Colorful Life – Cliff Enright
As the door opens to Cliff Enright’s Manhattan loft, the vibrant watercolor paintings lining the exposed brick wall explode before you in arresting jeweled hues. The intricate white patterns that speckle the paintings appear both painstakingly deliberate yet playfully chaotic. And the indulgent use of deep, bright colors seems to stem from nothing short of a wellspring of pure joy – a feeling that cannot be shaken long after you’ve seen the works. It is a feeling that stays with you long after you’ve met the artist.
As vibrant and colorful as his paintings, Cliff’s charm and optimism are matched only by the love he has for his craft. An abstract expressionist and art instructor since the 1960s, Cliff came to New York City to pursue his passion. But it was a freak accident in 2004 that would dramatically alter his life and his artwork – but not his resolve.
“I was in England visiting friends and I went outside to smoke a cigarette,” recalls Cliff. “I dropped it. When I reached down to pick it up, I kept falling forward. I felt my chin hit the ground and my head snapped back. I tried to get up and I couldn’t move.”
The spinal cord injury Cliff suffered that evening a decade ago left him a quadriplegic. He faced a long, difficult road ahead. But with the help of his long-time partner, Virginia, numerous health care professionals and aids, and his artwork, Cliff took on the challenge of rehabilitation with the same dedication and tenacity that he always brought to his work.
“I started with art therapy right away. I was making just scribbles and scrabbles, but I was working in art from the very beginning,” he recalls. “I just kept painting, and gradually improving and gradually painting more.”
His willful stubbornness, coupled with a remarkable optimism has helped Cliff recover some mobility and strength in his hands and arms. It has also served him well through other physical and emotional trials along the way.
“It seems to me as both Cliff’s friend and his art dealer, that there is nothing that would keep him down,” remarks Robin Glazer, Founder and Director of The Creative Center at University Settlement. “He has had a number of other illnesses besides a spinal cord injury. He’s been diagnosed with diabetes and skin cancer, and has gone through treatments and medication trials and all sorts of interventions, and he still keeps working.”
Cliff is among a number of artists represented by The Creative Center at University Settlement, a nonprofit organization dedicated to bringing the creative arts to people living with cancer and other chronic illnesses. Along with free-of-charge art workshops and hospital-based bedside art programs, The Creative Center exhibits and markets the artwork of professional artists living with illness.
Today, with the help of an art assistant, Cliff continues to be a prolific and celebrated artist. His artwork has been exhibited throughout the United States and Canada, and is part of both corporate and private collections around the world.
Of his unabashed use of color, Cliff minces no words: “I’m going to paint the way I feel like painting. And that’s with as much bright, beautiful color as I can get on the painting. If I could get more on a painting, I would!”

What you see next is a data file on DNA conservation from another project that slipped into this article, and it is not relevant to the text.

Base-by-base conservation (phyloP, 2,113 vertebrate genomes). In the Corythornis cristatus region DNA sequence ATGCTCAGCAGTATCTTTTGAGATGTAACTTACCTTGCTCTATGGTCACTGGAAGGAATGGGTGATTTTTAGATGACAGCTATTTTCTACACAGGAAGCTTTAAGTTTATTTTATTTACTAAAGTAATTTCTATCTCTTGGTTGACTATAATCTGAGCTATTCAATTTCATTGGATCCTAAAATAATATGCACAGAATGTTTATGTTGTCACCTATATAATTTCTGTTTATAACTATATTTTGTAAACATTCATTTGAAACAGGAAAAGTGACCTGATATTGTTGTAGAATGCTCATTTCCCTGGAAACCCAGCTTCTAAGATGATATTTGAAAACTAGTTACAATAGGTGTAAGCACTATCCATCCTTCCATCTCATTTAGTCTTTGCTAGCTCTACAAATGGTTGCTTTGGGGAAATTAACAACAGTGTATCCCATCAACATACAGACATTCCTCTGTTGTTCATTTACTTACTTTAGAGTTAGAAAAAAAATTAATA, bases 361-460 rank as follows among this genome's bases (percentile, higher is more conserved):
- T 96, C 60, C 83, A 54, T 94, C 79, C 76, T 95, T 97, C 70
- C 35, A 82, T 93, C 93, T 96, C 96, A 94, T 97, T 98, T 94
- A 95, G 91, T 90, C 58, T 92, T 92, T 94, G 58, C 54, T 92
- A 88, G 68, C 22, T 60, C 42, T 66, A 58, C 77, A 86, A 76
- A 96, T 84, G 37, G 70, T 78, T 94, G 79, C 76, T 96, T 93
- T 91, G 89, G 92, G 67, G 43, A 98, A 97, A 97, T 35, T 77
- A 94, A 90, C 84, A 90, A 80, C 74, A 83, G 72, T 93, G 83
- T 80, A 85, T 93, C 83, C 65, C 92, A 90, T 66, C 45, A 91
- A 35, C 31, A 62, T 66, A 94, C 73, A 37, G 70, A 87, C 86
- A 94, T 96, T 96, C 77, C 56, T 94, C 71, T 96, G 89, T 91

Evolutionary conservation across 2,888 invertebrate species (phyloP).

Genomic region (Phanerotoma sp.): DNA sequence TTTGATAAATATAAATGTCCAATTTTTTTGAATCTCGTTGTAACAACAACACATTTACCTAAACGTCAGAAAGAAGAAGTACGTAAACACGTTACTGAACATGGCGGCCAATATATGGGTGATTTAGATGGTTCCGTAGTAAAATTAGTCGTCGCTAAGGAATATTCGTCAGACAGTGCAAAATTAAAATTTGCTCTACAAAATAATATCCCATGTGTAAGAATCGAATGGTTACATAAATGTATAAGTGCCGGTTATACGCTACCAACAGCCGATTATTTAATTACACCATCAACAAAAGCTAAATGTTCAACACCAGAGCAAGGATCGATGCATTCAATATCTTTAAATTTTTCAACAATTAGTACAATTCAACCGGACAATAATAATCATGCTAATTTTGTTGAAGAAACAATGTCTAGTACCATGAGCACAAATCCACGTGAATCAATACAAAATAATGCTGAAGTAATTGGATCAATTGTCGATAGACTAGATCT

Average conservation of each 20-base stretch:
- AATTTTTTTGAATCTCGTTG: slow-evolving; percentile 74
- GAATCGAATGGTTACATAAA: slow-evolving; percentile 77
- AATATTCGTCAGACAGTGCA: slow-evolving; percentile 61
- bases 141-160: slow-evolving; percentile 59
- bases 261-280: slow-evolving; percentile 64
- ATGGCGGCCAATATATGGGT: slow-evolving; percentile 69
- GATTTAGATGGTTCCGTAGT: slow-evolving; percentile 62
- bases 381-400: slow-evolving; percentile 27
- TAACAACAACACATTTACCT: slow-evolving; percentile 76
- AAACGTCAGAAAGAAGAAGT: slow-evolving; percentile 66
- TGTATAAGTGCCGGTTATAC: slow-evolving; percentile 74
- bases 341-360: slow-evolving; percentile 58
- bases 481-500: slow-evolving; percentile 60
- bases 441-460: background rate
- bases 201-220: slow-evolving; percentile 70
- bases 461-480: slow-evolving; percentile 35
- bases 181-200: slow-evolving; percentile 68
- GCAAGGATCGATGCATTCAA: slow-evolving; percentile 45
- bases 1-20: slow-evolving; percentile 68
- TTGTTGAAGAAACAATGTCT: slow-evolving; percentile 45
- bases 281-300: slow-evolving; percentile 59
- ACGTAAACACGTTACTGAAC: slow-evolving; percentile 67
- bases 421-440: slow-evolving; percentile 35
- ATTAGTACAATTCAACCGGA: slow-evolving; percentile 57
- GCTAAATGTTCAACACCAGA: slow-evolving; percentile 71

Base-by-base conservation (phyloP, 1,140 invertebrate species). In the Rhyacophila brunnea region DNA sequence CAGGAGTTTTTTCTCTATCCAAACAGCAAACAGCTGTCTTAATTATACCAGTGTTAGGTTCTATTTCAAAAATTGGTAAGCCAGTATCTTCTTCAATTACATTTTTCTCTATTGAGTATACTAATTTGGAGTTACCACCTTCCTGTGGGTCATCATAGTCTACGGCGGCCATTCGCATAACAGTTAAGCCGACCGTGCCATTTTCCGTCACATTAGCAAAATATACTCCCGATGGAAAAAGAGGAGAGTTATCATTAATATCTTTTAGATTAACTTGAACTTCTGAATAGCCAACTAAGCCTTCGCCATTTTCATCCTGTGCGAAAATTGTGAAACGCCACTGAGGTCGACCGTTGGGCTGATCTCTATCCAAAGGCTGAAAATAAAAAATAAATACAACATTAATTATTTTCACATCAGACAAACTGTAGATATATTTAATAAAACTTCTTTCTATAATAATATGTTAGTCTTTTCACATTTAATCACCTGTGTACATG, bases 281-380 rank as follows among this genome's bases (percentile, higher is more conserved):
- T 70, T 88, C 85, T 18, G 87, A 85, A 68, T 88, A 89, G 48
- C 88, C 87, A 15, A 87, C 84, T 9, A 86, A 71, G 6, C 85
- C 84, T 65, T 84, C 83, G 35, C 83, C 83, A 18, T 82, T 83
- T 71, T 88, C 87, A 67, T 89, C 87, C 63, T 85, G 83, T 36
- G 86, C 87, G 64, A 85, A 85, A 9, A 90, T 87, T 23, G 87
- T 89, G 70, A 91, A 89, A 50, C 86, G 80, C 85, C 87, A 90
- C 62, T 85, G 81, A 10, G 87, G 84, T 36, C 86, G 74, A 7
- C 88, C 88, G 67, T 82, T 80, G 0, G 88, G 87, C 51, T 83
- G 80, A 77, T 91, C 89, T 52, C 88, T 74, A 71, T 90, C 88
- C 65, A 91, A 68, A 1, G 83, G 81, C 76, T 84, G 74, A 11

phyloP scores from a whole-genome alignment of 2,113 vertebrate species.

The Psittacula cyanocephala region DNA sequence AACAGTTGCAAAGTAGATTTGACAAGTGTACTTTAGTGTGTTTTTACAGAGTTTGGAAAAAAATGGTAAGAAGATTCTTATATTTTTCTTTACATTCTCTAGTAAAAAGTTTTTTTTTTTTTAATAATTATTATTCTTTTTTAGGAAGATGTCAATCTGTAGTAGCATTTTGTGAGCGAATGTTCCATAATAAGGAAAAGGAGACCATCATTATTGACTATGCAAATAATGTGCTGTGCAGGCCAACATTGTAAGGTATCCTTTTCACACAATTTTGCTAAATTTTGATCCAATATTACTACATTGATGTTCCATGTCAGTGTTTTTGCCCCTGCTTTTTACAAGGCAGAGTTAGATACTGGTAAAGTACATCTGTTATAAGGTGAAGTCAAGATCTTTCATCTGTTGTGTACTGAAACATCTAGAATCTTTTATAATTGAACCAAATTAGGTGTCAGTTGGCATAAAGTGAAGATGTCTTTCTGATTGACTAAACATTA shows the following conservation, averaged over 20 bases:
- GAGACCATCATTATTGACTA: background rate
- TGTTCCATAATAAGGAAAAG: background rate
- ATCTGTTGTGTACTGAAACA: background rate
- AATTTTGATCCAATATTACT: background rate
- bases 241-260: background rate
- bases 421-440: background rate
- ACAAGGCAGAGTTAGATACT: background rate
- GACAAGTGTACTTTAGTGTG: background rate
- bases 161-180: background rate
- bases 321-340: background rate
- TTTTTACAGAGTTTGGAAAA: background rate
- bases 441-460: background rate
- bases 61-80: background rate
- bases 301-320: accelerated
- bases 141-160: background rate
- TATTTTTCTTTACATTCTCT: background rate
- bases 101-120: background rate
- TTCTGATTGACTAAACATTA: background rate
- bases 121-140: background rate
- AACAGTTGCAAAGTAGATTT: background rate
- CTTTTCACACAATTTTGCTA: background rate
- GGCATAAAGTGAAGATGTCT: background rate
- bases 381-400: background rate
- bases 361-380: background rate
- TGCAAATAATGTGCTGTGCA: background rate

Watch the video below to learn more about Cliff and his art.
Mt Sinai permanent collection
“People ask me how, as a quadriplegic, I am able to paint.”
Talented artist and Mount Sinai patient Cliff Enright discussed his process at today’s#Rehab Fair.
Here is Cliff sitting in front of his paintings, which are hanging in the Department of Rehabilitation.
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Healing Through Art, energetic abstract watercolors by Cliff Enright.
Suraci Gallery, Marywood University, 2300 Adams Ave., Scranton.
Through Oct. 20: 9 a.m. to 4 p.m. Mondays, Thursdays and Fridays; 9 a.m. to 8 p.m.
Tuesdays and Wednesdays; 1 to 4 p.m. Saturdays and Sundays. 348-6278.
October 03. 2013 10:31PM
Medical Illustration student Miguel Berrios
Cliff Enright, is a native Canadian. He arrived in New York in 1970 on a Canada Council Grant, and never returned to his university position in Saskatchewan.He stayed in New York to teach and to paint. From loosely-based figurative watercolors of destinations around the world,
Mr. Enright arrived at a style that employs a grid from which to view the tempos and rhythms of the city.
Although Mr. Enright became a paraplegic four years ago after a spinal cord injury,
he persisted in physical therapy until he could hold a brush again. In Color Flight,
he breaks free of the painting grid, and paints with new energy and power.
The Watchung Art Center is at the Watchung Circle, 18 Stirling Road, Watchung.
November, 2008 – Warren Watchung Connection
Cliff Enright, a New York painter and longtime teacher of adult students came to New York in 1970 on a Canada Council Grant.
He never returned to his university position in Saskatchewan, but stayed to become a popular teacher, and to paint.
From loosely based figurative watercolors of destinations throughout the world, Enright has broken through into an altogether new and dynamic style.
Many of the works employ a grid from which to view the tempos and rhythms of the city.
Inspired by music that has been his constant companion, these paintings burst with energy and power.
His newer works, however, have worked read more ….